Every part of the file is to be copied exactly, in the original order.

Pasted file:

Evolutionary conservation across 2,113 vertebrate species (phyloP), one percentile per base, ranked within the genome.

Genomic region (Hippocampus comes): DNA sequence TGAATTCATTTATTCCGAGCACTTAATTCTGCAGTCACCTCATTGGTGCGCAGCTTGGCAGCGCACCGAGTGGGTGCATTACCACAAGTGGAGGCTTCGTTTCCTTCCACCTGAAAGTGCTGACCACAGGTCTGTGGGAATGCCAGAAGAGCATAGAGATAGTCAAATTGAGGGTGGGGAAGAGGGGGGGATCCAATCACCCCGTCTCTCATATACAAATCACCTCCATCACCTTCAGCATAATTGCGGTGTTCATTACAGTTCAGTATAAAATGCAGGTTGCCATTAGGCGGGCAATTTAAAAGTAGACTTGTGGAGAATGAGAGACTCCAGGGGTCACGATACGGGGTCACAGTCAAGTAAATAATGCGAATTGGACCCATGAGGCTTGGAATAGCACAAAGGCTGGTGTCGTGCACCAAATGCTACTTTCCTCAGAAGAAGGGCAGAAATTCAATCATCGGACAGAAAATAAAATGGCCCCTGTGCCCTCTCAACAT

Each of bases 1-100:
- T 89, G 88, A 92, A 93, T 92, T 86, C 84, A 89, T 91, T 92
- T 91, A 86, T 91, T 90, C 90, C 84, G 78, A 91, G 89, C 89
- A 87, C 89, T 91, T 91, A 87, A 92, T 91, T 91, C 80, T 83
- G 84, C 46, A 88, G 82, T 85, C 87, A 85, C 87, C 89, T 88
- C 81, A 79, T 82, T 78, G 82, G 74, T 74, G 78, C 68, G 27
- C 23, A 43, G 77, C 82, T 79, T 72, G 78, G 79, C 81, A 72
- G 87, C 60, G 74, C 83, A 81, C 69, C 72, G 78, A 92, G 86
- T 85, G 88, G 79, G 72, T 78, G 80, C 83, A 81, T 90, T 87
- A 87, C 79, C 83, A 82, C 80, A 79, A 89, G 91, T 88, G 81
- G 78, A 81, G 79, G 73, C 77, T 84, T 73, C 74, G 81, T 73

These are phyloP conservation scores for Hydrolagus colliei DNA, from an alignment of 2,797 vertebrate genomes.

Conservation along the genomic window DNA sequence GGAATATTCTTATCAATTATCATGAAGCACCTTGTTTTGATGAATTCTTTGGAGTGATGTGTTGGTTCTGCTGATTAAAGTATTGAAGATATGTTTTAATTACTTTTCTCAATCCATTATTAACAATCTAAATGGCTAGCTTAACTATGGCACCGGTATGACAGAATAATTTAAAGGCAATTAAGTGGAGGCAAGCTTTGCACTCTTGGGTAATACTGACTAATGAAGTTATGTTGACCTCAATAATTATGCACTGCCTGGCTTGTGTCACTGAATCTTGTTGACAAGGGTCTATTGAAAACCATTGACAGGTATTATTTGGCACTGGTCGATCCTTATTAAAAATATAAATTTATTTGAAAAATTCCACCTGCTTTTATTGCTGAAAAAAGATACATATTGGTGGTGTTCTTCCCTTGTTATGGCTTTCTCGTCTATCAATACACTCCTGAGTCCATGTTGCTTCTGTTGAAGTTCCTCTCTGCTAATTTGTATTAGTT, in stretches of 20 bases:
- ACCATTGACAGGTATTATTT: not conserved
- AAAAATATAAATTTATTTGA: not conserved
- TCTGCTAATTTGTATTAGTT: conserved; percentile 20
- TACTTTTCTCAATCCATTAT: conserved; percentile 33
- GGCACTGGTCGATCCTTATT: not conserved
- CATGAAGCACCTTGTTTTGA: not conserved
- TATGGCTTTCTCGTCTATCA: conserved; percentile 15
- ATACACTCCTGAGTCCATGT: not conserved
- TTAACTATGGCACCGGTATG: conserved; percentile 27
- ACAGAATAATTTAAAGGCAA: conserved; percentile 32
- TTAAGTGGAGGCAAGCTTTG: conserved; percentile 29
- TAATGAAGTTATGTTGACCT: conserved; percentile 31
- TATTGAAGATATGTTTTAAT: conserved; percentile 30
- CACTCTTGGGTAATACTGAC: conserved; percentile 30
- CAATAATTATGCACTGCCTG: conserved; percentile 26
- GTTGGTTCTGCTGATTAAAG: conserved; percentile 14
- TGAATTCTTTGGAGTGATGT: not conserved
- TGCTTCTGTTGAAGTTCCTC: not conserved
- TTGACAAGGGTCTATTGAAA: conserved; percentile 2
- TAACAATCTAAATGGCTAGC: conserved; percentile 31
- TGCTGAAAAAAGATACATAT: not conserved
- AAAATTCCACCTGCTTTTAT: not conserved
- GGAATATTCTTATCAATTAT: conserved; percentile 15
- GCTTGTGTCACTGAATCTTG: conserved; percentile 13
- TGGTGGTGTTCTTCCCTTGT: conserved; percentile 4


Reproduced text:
Evolutionary conservation across 2,113 vertebrate species (phyloP), one percentile per base, ranked within the genome.

Genomic region (Hippocampus comes): DNA sequence TGAATTCATTTATTCCGAGCACTTAATTCTGCAGTCACCTCATTGGTGCGCAGCTTGGCAGCGCACCGAGTGGGTGCATTACCACAAGTGGAGGCTTCGTTTCCTTCCACCTGAAAGTGCTGACCACAGGTCTGTGGGAATGCCAGAAGAGCATAGAGATAGTCAAATTGAGGGTGGGGAAGAGGGGGGGATCCAATCACCCCGTCTCTCATATACAAATCACCTCCATCACCTTCAGCATAATTGCGGTGTTCATTACAGTTCAGTATAAAATGCAGGTTGCCATTAGGCGGGCAATTTAAAAGTAGACTTGTGGAGAATGAGAGACTCCAGGGGTCACGATACGGGGTCACAGTCAAGTAAATAATGCGAATTGGACCCATGAGGCTTGGAATAGCACAAAGGCTGGTGTCGTGCACCAAATGCTACTTTCCTCAGAAGAAGGGCAGAAATTCAATCATCGGACAGAAAATAAAATGGCCCCTGTGCCCTCTCAACAT

Each of bases 1-100:
- T 89, G 88, A 92, A 93, T 92, T 86, C 84, A 89, T 91, T 92
- T 91, A 86, T 91, T 90, C 90, C 84, G 78, A 91, G 89, C 89
- A 87, C 89, T 91, T 91, A 87, A 92, T 91, T 91, C 80, T 83
- G 84, C 46, A 88, G 82, T 85, C 87, A 85, C 87, C 89, T 88
- C 81, A 79, T 82, T 78, G 82, G 74, T 74, G 78, C 68, G 27
- C 23, A 43, G 77, C 82, T 79, T 72, G 78, G 79, C 81, A 72
- G 87, C 60, G 74, C 83, A 81, C 69, C 72, G 78, A 92, G 86
- T 85, G 88, G 79, G 72, T 78, G 80, C 83, A 81, T 90, T 87
- A 87, C 79, C 83, A 82, C 80, A 79, A 89, G 91, T 88, G 81
- G 78, A 81, G 79, G 73, C 77, T 84, T 73, C 74, G 81, T 73

These are phyloP conservation scores for Hydrolagus colliei DNA, from an alignment of 2,797 vertebrate genomes.

Conservation along the genomic window DNA sequence GGAATATTCTTATCAATTATCATGAAGCACCTTGTTTTGATGAATTCTTTGGAGTGATGTGTTGGTTCTGCTGATTAAAGTATTGAAGATATGTTTTAATTACTTTTCTCAATCCATTATTAACAATCTAAATGGCTAGCTTAACTATGGCACCGGTATGACAGAATAATTTAAAGGCAATTAAGTGGAGGCAAGCTTTGCACTCTTGGGTAATACTGACTAATGAAGTTATGTTGACCTCAATAATTATGCACTGCCTGGCTTGTGTCACTGAATCTTGTTGACAAGGGTCTATTGAAAACCATTGACAGGTATTATTTGGCACTGGTCGATCCTTATTAAAAATATAAATTTATTTGAAAAATTCCACCTGCTTTTATTGCTGAAAAAAGATACATATTGGTGGTGTTCTTCCCTTGTTATGGCTTTCTCGTCTATCAATACACTCCTGAGTCCATGTTGCTTCTGTTGAAGTTCCTCTCTGCTAATTTGTATTAGTT, in stretches of 20 bases:
- ACCATTGACAGGTATTATTT: not conserved
- AAAAATATAAATTTATTTGA: not conserved
- TCTGCTAATTTGTATTAGTT: conserved; percentile 20
- TACTTTTCTCAATCCATTAT: conserved; percentile 33
- GGCACTGGTCGATCCTTATT: not conserved
- CATGAAGCACCTTGTTTTGA: not conserved
- TATGGCTTTCTCGTCTATCA: conserved; percentile 15
- ATACACTCCTGAGTCCATGT: not conserved
- TTAACTATGGCACCGGTATG: conserved; percentile 27
- ACAGAATAATTTAAAGGCAA: conserved; percentile 32
- TTAAGTGGAGGCAAGCTTTG: conserved; percentile 29
- TAATGAAGTTATGTTGACCT: conserved; percentile 31
- TATTGAAGATATGTTTTAAT: conserved; percentile 30
- CACTCTTGGGTAATACTGAC: conserved; percentile 30
- CAATAATTATGCACTGCCTG: conserved; percentile 26
- GTTGGTTCTGCTGATTAAAG: conserved; percentile 14
- TGAATTCTTTGGAGTGATGT: not conserved
- TGCTTCTGTTGAAGTTCCTC: not conserved
- TTGACAAGGGTCTATTGAAA: conserved; percentile 2
- TAACAATCTAAATGGCTAGC: conserved; percentile 31
- TGCTGAAAAAAGATACATAT: not conserved
- AAAATTCCACCTGCTTTTAT: not conserved
- GGAATATTCTTATCAATTAT: conserved; percentile 15
- GCTTGTGTCACTGAATCTTG: conserved; percentile 13
- TGGTGGTGTTCTTCCCTTGT: conserved; percentile 4